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Do post-run ice baths help recovery?

Pam LeBlanc

Editor’s note: This article was originally published August 27, 2013

I’ve always hated slipping into a bathtub bobbing with ice cubes, but because I thought it helped my legs recover after a long run, I’ve suffered through my share of icy plunges.

Now comes word that the big chill might not be doing any good. A new study from the University of New Hampshire found that runners weren’t any less sore or swollen when they iced down after a run.

“It doesn’t help you feel better and it doesn’t help you perform better,” says Naomi Crystal, the lead researcher in the study, published in the European Journal of Applied Physiology. “Ice baths are very popular as a treatment, but the research is really mixed as to whether they’re beneficial.”

For the study, 20 recreationally active college-age men ran for 40 minutes downhill at a grade of minus 10 percent. Half the subjects then stood for 20 minutes in a tub filled thigh-high with 40-degree ice water.

Measurements were taken at intervals from one hour to three days after the exercise. Researchers measured the subjects’ perceived soreness while walking down stairs; tested quadriceps strength on a resistance machine; measured thigh circumference; and looked at the concentration of plasma chemokine ligand 2, a marker for inflammation, in blood samples.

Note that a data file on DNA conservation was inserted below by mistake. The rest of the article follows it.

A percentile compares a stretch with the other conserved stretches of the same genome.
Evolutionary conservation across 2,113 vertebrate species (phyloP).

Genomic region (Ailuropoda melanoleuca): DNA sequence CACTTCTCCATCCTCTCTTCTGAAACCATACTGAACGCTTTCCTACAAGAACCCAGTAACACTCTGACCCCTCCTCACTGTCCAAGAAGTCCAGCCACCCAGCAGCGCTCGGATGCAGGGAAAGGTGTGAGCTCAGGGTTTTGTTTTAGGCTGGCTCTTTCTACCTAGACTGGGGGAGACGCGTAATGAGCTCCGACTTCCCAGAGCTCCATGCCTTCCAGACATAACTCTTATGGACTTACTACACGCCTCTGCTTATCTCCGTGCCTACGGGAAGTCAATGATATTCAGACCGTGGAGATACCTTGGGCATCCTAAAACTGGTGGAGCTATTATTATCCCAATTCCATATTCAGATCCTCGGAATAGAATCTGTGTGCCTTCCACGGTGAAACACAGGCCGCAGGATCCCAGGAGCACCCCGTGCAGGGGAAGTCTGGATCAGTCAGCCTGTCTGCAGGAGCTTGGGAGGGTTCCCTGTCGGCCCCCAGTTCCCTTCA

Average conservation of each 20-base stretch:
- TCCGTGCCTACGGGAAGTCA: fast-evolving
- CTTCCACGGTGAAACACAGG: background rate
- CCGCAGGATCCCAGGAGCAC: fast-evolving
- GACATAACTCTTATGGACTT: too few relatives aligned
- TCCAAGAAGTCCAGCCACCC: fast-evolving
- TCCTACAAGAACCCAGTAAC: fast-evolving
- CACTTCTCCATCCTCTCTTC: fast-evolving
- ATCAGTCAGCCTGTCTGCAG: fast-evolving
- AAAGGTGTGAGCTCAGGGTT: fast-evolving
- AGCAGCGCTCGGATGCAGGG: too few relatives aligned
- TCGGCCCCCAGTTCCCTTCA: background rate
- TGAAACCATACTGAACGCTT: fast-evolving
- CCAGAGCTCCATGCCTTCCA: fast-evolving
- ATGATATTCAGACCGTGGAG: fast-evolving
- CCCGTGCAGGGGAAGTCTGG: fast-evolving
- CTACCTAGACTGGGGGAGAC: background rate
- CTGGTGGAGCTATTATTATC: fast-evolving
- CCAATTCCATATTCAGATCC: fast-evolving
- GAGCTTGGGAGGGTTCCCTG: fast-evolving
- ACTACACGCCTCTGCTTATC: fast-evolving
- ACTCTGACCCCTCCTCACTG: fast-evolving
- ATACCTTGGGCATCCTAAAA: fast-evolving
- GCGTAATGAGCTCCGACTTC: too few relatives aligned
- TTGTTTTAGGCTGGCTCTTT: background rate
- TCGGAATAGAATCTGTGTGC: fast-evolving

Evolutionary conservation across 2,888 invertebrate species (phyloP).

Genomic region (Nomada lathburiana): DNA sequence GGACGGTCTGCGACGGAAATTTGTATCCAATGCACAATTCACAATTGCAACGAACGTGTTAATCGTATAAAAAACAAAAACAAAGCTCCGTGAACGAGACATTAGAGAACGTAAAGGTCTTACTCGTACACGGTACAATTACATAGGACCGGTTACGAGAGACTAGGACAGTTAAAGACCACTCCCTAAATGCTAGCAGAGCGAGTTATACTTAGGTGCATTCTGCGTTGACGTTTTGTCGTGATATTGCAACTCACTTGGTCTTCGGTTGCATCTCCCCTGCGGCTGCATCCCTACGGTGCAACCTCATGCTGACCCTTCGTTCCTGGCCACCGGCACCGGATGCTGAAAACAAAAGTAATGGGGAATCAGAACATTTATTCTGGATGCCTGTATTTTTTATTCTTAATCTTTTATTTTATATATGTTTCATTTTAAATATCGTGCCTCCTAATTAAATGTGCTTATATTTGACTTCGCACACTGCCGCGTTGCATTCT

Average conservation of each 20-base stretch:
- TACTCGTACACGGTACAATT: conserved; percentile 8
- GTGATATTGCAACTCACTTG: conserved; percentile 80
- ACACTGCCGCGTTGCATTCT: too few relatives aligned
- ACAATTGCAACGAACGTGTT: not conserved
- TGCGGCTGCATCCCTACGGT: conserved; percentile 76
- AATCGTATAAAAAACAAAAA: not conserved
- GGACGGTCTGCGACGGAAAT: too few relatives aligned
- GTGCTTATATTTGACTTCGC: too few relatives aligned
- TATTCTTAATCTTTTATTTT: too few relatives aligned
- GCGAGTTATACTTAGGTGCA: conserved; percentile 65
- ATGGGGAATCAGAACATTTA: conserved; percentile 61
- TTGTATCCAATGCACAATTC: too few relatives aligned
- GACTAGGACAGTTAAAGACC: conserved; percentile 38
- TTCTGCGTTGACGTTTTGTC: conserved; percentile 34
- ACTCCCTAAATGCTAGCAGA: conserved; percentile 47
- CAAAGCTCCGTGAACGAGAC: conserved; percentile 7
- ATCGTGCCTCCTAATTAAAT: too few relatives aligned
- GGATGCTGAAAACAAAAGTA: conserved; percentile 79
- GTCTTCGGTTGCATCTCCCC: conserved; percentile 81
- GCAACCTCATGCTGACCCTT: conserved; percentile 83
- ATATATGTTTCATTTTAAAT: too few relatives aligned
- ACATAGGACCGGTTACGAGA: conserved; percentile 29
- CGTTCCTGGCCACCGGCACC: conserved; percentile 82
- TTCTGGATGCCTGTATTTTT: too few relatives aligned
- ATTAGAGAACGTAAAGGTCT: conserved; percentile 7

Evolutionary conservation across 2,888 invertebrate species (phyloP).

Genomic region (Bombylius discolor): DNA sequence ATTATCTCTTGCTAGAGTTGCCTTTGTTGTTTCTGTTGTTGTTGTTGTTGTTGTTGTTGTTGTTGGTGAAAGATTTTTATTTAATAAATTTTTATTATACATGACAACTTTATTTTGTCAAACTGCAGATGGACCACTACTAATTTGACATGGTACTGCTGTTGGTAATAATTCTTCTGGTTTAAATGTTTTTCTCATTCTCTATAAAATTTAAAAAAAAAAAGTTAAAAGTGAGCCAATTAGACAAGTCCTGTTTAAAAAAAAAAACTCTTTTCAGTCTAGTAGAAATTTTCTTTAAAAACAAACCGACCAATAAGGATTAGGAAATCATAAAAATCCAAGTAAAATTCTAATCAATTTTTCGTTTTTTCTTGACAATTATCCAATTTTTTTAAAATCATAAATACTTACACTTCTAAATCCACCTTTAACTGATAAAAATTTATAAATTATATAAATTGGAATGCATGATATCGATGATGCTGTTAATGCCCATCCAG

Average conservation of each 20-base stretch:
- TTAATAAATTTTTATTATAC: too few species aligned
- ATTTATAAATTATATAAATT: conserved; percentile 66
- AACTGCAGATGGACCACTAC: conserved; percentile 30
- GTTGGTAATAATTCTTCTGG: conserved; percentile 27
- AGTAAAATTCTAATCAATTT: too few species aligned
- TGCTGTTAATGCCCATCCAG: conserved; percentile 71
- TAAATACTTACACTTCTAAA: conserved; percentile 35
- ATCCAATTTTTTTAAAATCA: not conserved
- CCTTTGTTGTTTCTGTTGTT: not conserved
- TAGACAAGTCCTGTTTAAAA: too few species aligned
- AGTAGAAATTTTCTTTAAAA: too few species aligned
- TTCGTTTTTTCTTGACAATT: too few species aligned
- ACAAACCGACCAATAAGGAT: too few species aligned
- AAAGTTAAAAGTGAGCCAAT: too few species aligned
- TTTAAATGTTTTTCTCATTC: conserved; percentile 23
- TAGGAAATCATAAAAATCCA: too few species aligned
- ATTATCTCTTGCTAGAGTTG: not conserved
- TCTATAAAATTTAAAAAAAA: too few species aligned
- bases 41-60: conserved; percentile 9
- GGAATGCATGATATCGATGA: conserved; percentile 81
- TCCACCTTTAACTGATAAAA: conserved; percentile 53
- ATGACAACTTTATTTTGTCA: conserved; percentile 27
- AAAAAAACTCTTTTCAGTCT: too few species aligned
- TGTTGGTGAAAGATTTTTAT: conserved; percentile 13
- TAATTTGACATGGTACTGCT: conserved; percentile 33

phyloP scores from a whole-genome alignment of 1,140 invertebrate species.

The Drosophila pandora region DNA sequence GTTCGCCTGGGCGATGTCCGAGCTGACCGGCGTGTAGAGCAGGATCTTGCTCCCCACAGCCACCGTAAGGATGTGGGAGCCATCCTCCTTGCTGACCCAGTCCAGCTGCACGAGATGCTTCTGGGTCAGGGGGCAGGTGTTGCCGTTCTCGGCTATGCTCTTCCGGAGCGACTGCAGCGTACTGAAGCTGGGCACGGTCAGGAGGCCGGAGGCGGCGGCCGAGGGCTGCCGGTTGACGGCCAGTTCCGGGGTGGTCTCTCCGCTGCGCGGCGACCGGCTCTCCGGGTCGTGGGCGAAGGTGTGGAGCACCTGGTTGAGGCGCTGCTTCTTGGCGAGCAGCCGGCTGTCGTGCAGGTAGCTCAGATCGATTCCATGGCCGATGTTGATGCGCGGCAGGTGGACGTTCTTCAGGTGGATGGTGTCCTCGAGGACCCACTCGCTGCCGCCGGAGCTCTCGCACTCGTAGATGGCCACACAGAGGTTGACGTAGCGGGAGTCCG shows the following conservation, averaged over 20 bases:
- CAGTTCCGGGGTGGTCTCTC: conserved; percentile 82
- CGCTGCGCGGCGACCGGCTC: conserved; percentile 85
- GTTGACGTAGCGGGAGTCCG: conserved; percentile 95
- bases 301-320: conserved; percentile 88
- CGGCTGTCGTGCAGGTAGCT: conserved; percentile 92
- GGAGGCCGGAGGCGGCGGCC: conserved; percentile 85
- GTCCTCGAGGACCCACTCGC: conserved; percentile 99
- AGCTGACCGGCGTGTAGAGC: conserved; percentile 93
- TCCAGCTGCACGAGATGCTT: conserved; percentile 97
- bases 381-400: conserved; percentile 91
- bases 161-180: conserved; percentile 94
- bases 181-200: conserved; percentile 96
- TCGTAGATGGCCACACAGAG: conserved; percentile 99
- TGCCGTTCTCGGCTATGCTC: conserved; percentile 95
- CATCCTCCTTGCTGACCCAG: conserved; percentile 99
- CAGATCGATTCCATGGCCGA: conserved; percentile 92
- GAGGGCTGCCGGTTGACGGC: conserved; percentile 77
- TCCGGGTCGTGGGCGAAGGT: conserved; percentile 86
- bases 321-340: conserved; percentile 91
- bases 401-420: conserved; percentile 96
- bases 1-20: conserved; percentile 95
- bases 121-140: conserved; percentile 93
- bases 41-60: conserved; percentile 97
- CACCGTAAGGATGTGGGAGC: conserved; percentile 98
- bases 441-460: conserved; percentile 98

They found no difference in strength or perceived soreness among the subjects, and thigh circumference did not change significantly for any of the subjects.

Concentrations of CCL2 were not statistically significant, but tended to be slightly lower in the runners who took ice baths. Results were inconclusive.

I’m not cancelling my post run ice baths and dips in Barton Springs just yet. Maybe it’s in my mind, but something about the brisk water and numbing sensation just make me feel better.

But only after I’ve toweled off and warmed up again.